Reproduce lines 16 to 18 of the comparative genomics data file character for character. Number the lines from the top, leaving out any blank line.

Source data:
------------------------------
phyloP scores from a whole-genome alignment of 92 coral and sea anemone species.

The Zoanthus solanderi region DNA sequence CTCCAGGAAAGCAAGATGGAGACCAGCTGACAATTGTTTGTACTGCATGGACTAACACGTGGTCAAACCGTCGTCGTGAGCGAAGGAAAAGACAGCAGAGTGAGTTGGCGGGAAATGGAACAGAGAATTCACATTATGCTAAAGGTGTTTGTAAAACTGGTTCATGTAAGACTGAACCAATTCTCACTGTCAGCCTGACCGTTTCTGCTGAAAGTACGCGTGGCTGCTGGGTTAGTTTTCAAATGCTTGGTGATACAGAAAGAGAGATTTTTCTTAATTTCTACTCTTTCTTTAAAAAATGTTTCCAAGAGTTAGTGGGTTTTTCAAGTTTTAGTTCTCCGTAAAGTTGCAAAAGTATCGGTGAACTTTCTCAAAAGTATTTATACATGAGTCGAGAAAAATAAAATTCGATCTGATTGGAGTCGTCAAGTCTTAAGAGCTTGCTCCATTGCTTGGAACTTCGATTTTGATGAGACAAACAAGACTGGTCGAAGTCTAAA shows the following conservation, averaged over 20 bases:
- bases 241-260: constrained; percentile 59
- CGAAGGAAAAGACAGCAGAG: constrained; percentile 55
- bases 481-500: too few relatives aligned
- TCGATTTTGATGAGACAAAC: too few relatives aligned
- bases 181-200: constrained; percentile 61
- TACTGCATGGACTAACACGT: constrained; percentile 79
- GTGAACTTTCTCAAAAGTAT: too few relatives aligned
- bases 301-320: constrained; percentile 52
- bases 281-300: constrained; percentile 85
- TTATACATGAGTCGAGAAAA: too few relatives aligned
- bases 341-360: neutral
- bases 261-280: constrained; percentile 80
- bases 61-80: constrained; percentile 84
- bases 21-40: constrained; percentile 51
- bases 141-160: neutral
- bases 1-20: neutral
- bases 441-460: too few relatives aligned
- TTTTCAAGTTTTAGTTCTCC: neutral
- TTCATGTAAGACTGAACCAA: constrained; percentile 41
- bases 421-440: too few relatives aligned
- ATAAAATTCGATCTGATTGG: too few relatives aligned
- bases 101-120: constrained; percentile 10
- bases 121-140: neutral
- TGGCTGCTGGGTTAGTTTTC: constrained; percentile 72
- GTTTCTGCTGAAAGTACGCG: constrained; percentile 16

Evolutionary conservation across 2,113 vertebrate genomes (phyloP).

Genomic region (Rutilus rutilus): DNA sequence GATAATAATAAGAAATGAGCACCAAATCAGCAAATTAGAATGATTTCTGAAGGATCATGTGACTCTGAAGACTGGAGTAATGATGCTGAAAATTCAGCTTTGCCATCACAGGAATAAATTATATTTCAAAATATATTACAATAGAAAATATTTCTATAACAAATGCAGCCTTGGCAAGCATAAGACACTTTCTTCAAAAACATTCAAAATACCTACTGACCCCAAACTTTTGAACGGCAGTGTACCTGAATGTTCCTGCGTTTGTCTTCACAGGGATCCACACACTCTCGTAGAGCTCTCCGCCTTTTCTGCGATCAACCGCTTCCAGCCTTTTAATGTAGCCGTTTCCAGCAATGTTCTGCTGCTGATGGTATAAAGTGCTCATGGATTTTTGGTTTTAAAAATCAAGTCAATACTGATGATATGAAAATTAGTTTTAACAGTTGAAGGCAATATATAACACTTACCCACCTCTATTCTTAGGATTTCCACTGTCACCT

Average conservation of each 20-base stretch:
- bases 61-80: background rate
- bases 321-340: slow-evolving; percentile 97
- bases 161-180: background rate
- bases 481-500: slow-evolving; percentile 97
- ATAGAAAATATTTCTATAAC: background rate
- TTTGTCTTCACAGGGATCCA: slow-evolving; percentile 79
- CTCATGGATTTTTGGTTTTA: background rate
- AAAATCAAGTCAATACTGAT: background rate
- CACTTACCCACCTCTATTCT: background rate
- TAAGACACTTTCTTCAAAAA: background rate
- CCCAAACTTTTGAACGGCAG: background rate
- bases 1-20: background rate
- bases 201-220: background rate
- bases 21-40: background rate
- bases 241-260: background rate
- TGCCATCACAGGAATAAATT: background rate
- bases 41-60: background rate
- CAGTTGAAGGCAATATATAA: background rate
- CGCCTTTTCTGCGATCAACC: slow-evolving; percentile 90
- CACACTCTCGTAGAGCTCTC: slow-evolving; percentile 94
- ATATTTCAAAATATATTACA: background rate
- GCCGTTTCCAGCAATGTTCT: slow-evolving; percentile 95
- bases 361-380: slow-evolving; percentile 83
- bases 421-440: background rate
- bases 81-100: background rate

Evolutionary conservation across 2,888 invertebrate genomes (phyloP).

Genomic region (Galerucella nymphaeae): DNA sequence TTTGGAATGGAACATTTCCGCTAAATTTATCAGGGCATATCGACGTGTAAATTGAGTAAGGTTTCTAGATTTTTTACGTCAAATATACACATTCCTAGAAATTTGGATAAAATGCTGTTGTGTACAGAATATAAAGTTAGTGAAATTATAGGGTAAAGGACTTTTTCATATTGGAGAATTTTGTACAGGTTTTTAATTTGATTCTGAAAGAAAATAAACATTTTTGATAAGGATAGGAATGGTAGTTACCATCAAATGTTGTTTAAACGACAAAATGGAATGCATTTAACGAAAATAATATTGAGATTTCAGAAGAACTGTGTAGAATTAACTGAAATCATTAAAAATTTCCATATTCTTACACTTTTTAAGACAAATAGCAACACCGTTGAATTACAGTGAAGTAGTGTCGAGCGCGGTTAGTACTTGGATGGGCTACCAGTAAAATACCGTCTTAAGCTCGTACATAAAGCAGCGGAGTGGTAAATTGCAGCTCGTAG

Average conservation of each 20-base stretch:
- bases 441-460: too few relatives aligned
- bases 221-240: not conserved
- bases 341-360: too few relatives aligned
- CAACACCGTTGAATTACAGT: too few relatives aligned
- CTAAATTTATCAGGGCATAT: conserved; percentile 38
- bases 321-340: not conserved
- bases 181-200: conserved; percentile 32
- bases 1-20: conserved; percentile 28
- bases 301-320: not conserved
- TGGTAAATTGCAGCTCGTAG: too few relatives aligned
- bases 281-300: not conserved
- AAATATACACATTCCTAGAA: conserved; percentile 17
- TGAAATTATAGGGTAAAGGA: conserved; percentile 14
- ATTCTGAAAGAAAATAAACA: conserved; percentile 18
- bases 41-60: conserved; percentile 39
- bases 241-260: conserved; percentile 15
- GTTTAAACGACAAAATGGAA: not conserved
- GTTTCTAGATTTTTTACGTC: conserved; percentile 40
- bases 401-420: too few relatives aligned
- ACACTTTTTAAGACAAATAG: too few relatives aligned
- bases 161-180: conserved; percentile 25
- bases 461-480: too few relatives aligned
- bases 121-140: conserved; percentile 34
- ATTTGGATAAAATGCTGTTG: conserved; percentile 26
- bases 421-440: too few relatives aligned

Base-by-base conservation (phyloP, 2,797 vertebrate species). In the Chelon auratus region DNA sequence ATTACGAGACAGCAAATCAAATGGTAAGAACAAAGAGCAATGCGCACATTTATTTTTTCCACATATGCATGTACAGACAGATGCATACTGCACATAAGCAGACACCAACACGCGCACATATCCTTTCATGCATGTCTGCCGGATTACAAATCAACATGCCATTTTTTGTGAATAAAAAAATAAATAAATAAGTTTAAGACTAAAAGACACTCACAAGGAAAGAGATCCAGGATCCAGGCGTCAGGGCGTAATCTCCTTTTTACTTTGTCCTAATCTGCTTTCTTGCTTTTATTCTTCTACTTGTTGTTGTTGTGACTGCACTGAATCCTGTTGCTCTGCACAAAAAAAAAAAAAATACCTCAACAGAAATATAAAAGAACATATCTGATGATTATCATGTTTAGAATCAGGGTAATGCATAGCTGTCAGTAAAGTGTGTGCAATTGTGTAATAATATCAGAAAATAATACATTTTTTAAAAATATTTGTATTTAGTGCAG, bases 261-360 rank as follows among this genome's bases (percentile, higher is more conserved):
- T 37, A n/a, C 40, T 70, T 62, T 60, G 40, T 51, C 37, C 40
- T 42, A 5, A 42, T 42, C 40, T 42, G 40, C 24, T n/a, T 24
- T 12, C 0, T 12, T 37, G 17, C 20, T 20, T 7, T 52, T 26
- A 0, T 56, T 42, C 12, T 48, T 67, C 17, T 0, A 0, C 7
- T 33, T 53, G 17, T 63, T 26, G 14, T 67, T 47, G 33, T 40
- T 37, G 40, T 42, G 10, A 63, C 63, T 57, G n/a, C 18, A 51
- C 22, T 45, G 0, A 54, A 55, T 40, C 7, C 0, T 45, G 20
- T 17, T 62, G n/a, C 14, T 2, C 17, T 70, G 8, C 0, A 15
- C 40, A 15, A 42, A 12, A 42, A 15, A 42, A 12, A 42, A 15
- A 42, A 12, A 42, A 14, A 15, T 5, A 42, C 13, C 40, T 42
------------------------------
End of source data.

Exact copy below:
- bases 21-40: constrained; percentile 51
- bases 141-160: neutral
- bases 1-20: neutral